Since 2004, the California Online Privacy Protection Act (CalOPPA) has required commercial websites to “conspicuously post” an online privacy policy, labelled “privacy.”  The CalOPPA applies to commercial websites or online service with users residing in California – which in practice means nearly every commercial website operated in the United States. 

The privacy policy (more accurately, a statement of privacy practices) must address certain specified topics, among the most important of which is what “personally identifiable information” is collected by the website and with whom it is shared.  The description must accurately describe the website’s data practices.  An inaccurate privacy policy runs a risk of being deemed a misleading or deceptive trade practice under federal or state consumer protection laws. 

Privacy policies must be reviewed from time to time to ensure their continued accuracy.  Like many aspects of life, a policy that accurately described a company’s practices a few years ago may no longer do so because business practices change.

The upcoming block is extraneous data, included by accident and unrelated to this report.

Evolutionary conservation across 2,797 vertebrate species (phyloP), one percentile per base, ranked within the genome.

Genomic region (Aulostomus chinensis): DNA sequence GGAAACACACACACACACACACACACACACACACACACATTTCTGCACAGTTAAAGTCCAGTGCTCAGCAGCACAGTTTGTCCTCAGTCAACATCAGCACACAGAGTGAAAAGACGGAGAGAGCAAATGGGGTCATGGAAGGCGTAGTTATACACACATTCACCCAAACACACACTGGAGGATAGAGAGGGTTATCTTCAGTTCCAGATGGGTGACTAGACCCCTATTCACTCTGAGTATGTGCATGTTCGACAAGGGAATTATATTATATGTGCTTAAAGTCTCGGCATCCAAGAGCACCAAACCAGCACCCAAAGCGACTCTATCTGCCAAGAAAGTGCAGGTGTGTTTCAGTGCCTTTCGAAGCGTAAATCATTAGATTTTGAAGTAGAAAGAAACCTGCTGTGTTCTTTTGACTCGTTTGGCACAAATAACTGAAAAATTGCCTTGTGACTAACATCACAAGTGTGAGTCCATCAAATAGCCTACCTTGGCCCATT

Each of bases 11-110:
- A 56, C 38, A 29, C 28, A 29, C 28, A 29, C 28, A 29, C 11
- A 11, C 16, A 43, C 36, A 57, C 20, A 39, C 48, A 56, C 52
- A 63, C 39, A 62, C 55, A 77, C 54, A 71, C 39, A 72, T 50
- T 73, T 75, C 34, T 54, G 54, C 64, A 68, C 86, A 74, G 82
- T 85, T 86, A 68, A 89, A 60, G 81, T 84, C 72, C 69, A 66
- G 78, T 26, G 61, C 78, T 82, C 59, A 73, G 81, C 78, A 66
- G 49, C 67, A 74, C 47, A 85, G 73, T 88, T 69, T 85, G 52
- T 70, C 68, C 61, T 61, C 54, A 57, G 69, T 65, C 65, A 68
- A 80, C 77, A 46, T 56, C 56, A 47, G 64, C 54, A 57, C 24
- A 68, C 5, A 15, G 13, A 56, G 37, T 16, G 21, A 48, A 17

Consider when the privacy policy was last updated (this should be readily discernable; by law the posted policy must state its effective date).  Think about how the site has changed since that date.  Have features have been added or subtracted?  Is the site now collecting any types of data that it was not collecting at the time the current policy was drafted?  Has the business made any changes in how it uses, shares, or saves the personal information that it collects?  Does the company share customers’ personal information – as defined by CalOPPA or other laws — with third parties?  Has anything changed about how the website uses advertising networks and analytics companies?  How does the current privacy policy address the use of “share” buttons and similar plug-ins that inherently share personal information, at least under some definitions. 

Moving off of the traditional website, does the company now offer a mobile application?  Is it active on Twitter or Facebook?  Policies that may have described a website’s operations several years ago may have little relationship to a company’s mobile app or social media presence.